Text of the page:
Buddhism is a religion that recommends moderation in body, spirit, and mind, as well as detachment from emotions and day-to-day life. One goal of the Buddhism is to reduce suffering in this world, by promoting good deeds and a gentleness toward all living beings. The other aspects vary depending on which branch you’re studying, but another common goal is release from the cycle of reincarnation, the multiple rebirths experienced until a being has spiritually purified itself and obtained nirvana.

What I especially love about most forms of Buddhism is its focus on correct living in this world, rather than dogma. Gautama Buddha himself is generally not deified and is treated as a fellow traveler who could have released himself from the rebirth cycle but chose to teach and help others free themselves instead. Anyone can eventually become a buddha, with enough spiritual practice.

As someone who’s experienced chafing at Western religion, I adore the freedom of Buddhism’s flexibility on specific dogmas. I especially like that we’re all given endless chances to achieve heaven and cessation of being – there is no one great chance, instead we’re all fellow co-learners at different points of development…

There are many forms of Buddhism, and there are many deities-Mara, being the king of Hell, and others. For me, right now, I read it more these as a metaphor – a greedy person or addict who dies without is reborn as a hungry ghost in the hell realm to suffer eternal hunger.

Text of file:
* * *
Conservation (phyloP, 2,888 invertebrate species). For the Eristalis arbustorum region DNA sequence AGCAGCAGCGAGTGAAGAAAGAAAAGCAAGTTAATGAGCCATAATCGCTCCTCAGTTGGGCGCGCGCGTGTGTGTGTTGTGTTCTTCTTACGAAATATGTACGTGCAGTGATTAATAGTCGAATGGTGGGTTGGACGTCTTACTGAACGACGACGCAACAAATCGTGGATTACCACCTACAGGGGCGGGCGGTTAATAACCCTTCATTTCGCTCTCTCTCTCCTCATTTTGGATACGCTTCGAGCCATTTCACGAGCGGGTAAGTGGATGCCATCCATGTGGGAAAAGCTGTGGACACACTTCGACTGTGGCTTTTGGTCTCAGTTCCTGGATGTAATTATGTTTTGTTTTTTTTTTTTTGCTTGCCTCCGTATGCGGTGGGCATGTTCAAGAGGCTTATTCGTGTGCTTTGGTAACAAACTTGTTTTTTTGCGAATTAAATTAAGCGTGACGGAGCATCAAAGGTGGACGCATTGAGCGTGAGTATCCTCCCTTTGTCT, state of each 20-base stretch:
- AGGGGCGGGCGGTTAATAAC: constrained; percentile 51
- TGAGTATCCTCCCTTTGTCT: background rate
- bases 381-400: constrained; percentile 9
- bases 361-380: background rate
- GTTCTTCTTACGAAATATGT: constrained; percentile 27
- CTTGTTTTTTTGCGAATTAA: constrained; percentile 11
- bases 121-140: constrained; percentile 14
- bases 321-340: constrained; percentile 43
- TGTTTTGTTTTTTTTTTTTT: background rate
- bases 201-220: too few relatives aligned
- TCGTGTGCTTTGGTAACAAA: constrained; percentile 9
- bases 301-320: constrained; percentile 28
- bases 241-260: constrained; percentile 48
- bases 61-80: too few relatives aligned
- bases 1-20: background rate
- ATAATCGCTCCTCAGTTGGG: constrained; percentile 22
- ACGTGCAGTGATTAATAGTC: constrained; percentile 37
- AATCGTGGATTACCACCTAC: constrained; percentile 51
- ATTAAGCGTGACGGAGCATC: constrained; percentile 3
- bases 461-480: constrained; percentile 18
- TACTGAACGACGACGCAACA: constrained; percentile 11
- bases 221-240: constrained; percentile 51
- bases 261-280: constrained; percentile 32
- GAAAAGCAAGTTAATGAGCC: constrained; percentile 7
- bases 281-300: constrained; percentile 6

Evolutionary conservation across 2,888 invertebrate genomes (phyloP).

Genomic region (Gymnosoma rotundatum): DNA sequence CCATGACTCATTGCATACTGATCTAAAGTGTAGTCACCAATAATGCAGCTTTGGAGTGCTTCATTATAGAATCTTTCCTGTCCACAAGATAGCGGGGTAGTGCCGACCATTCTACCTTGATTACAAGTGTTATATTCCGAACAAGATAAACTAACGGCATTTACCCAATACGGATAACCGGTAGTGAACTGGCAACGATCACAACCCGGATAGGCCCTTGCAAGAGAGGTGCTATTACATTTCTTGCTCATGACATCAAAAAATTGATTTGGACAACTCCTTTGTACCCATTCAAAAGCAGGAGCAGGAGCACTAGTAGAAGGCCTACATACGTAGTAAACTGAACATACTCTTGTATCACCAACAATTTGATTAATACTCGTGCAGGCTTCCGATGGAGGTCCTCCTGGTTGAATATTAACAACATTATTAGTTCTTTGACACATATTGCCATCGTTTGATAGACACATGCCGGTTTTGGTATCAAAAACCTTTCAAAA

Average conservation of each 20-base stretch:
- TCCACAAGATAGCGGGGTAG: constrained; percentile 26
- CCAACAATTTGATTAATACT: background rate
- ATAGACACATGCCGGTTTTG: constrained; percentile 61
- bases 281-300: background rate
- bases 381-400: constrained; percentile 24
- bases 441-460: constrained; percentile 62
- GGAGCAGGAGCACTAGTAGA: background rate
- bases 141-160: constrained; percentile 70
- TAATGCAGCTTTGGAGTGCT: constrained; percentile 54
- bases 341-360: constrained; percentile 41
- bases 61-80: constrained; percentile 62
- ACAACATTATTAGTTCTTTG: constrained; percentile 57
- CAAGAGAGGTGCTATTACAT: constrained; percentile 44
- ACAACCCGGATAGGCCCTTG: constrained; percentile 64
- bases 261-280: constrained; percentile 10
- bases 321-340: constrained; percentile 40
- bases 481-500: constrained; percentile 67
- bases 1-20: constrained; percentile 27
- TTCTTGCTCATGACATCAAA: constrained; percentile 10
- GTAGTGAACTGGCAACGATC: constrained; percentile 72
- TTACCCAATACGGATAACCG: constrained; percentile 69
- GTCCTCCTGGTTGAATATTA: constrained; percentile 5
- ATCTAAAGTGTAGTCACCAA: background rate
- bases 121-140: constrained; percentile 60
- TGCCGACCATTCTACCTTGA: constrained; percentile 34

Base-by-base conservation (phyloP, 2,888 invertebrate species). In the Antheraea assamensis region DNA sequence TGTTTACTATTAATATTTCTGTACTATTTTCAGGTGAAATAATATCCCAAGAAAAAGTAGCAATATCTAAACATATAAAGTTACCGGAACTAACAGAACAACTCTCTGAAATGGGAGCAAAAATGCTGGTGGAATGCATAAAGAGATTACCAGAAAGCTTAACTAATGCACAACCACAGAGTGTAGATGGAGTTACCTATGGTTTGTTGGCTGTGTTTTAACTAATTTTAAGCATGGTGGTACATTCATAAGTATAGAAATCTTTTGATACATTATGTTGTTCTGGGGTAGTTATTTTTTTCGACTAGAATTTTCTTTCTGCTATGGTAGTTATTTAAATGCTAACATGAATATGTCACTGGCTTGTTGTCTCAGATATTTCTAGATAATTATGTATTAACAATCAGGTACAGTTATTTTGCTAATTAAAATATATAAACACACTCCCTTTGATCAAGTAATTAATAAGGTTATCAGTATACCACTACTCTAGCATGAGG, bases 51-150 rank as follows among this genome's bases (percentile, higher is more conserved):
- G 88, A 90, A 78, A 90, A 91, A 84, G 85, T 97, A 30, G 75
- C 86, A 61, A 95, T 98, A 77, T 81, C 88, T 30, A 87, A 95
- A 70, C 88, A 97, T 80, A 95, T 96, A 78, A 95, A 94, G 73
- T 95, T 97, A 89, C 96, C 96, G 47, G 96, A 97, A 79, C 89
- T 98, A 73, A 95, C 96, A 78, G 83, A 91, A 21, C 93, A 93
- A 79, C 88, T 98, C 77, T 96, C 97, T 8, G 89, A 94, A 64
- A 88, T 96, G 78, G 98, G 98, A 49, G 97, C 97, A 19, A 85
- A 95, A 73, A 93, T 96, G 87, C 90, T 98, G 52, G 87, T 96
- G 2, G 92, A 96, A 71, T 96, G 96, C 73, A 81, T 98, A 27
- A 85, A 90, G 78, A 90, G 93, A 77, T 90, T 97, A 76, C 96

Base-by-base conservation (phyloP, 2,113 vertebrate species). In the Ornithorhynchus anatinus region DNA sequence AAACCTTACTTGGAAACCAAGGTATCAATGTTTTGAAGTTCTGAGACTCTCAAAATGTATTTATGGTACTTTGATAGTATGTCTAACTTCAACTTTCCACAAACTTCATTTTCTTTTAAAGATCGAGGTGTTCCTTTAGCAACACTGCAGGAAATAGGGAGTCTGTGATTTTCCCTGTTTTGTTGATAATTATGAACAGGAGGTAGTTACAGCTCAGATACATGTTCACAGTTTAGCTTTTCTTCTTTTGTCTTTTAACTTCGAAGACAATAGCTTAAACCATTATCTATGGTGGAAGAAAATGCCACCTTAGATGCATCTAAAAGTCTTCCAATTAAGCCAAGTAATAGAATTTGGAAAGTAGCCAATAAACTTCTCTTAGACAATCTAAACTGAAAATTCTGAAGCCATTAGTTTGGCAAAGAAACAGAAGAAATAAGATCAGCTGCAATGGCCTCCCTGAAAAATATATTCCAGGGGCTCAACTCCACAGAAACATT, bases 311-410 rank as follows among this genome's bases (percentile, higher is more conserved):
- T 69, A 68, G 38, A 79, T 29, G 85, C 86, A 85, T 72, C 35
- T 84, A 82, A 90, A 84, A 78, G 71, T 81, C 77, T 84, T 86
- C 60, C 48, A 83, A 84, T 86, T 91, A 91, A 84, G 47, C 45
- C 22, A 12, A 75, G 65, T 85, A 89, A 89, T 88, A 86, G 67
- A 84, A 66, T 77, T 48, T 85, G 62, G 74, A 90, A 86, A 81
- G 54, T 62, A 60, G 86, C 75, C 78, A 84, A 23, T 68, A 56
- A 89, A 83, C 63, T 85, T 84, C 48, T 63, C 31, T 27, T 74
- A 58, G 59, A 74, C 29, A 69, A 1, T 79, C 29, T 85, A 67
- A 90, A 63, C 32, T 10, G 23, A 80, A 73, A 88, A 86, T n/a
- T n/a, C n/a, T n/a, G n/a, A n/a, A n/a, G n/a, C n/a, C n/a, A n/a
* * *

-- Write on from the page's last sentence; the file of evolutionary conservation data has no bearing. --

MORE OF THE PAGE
I would absolutely recommend this book to anyone interested – you can read it as an ancient philosophy that ables to our modern world.

“Existentialism: A Very Short Introduction” by Thomas R. Flynn

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This book is 160 pages of dense information ready to blow your head off at the slightest provocation. I’m familiar with existentialism, and this book nearly killed me. Thomas R. Flynn is highly educated and intelligent, but seems unfamiliar with making concepts accessible to laymen. He does do a nice introduction to basic philosophy, but gets bogged down too much in the history of the movement and in-fights between contemporaries.

I wanted a broader introduction to the form of philosophy itself, but this book was invaluable in learning more about philosophy in general, improving my vocabulary – now instead of day-to-day, I can just say quitodian and alienate EVERYONE IN THE ROOM, ALL AT ONCE

I really wouldn’t reccommend this book unless you’re already somewhat knowledgable and interested in existentialism.